Political tensions in post -war Hollywood cinema

Pinky was a 1949 American drama about a light-skinned African – American woman who could pass as white.

Image courtesy of eMoviePoster.

Kevin Brianton

Senior Lecturer, La Trobe University

Liberalism and less extreme political viewpoints did not cease to exist after the Second World War. The political tensions in Hollywood remained between liberals and conservatives. Many looked to cinema as a way to project progressive idea and views, yet Hollywood’s political vision in the immediate post-war period was in turmoil.  The caustic anti-communism was competing with a vision of liberal tolerance.  Overall it was the liberal films which were winning the Box Office, with Pinky being the second most popular film of 1949.[1]  Pinky was a 1949 American drama about a light-skinned African – American woman who could pass as white.

But the popularity of these films did not guarantee their production.  With the second and more extensive HUAC investigation in 1951, the political pendulum had swung so far to the right that liberalism was tainted with being soft on communism.  Some people argued that the State Department and the Truman administration had lost China to the communists.[2] 

The Red Scare period reached its anti-communist climax in 1950. After trials lasting two years, former State Department official Alger Hiss was convicted for perjury for his alleged involvement in a Soviet spy ring on 25 January 1950. The case brought former HUAC member Richard Nixon to national prominence – and would launch his political career. On 9 February 1950, Senator Joseph McCarthy declared at a speech in Wheeling, West Virginia, that there were 205 card-carrying members of the Communist Party in the State Department. Even though the senator was a late arrival on the anti-Communist scene, the sheer viciousness and near hysteria of his anti-Communist campaign would designate the period the McCarthyite era.1

            The political temperature was certainly on the rise in Hollywood. The Waldorf Statement, and even the imprisonment of the Hollywood Ten, did not end demands for stronger anti-Communist intervention. In May 1950 John Wayne, in his role as president of the Motion Picture Alliance, called for a complete delousing of the film industry. “Let us, in Hollywood, not be afraid to use the DDT,” he told newspapers. The blacklist created by the Waldorf Statement was only part of the equation. More corrosively, people could be put on a “graylist”—a list of those who were not Communists but were believed to have Communist sympathies. These people also could not obtain work.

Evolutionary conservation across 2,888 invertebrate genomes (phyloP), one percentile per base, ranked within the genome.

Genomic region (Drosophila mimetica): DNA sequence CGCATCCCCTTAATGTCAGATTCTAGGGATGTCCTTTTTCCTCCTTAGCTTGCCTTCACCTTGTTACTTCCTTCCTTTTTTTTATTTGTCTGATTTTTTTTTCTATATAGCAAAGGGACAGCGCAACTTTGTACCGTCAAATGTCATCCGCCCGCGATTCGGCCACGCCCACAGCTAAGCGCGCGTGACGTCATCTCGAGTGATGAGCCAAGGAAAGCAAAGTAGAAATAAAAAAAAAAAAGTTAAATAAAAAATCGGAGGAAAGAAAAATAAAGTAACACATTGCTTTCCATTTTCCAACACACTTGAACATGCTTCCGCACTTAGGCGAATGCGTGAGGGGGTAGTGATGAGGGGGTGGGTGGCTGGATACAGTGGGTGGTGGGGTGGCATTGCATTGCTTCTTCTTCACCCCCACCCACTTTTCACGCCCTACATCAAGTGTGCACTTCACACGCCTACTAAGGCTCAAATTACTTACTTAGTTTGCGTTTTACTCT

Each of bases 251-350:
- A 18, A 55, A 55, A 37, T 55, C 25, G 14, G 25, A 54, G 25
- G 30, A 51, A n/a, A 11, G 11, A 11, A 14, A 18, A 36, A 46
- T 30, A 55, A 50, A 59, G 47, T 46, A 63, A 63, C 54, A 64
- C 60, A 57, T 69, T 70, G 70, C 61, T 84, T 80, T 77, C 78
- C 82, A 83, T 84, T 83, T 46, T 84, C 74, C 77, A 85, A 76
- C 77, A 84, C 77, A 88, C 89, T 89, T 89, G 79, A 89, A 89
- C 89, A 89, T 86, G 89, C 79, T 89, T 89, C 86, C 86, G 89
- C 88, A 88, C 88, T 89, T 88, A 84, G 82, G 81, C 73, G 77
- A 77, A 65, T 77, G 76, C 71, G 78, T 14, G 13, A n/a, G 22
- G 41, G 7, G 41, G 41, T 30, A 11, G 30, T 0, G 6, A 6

On June 22, 1950, the American Business Consultants published a report titled Red Channels, listing 151 names of show business figures accused of Communist ties, including many in the film industry. The editors openly stated they were not interested in whether people actually were Communists, and the evidence presented was often fragmentary or simply incorrect. Even so, those who appeared in such a publication required a political clearance in order to return to work. The clearance process was haphazard, and people with no Communist connections could lose their livelihood. The Waldorf Statement had created within the film industry a toxic work environment, in which any self-styled patriotic organization could label any producer, actor, director, or writer a Communist and jeopardize his or her career. To heighten matters, on June 25, 1950, North Korea invaded South Korea—the Cold War had become hot. his was idea so pervasive that it even strongly affected the Kennedy administration.  He was determined to be seen to be strong on communism as a Democrat President.  His determination led to events like the Bay of Pigs invasion and intervention in Vietnam.2

On June 22, 1950, the American Business Consultants published a report titled Red Channels, listing 151 names of show business figures accused of Communist ties, including many in the film industry.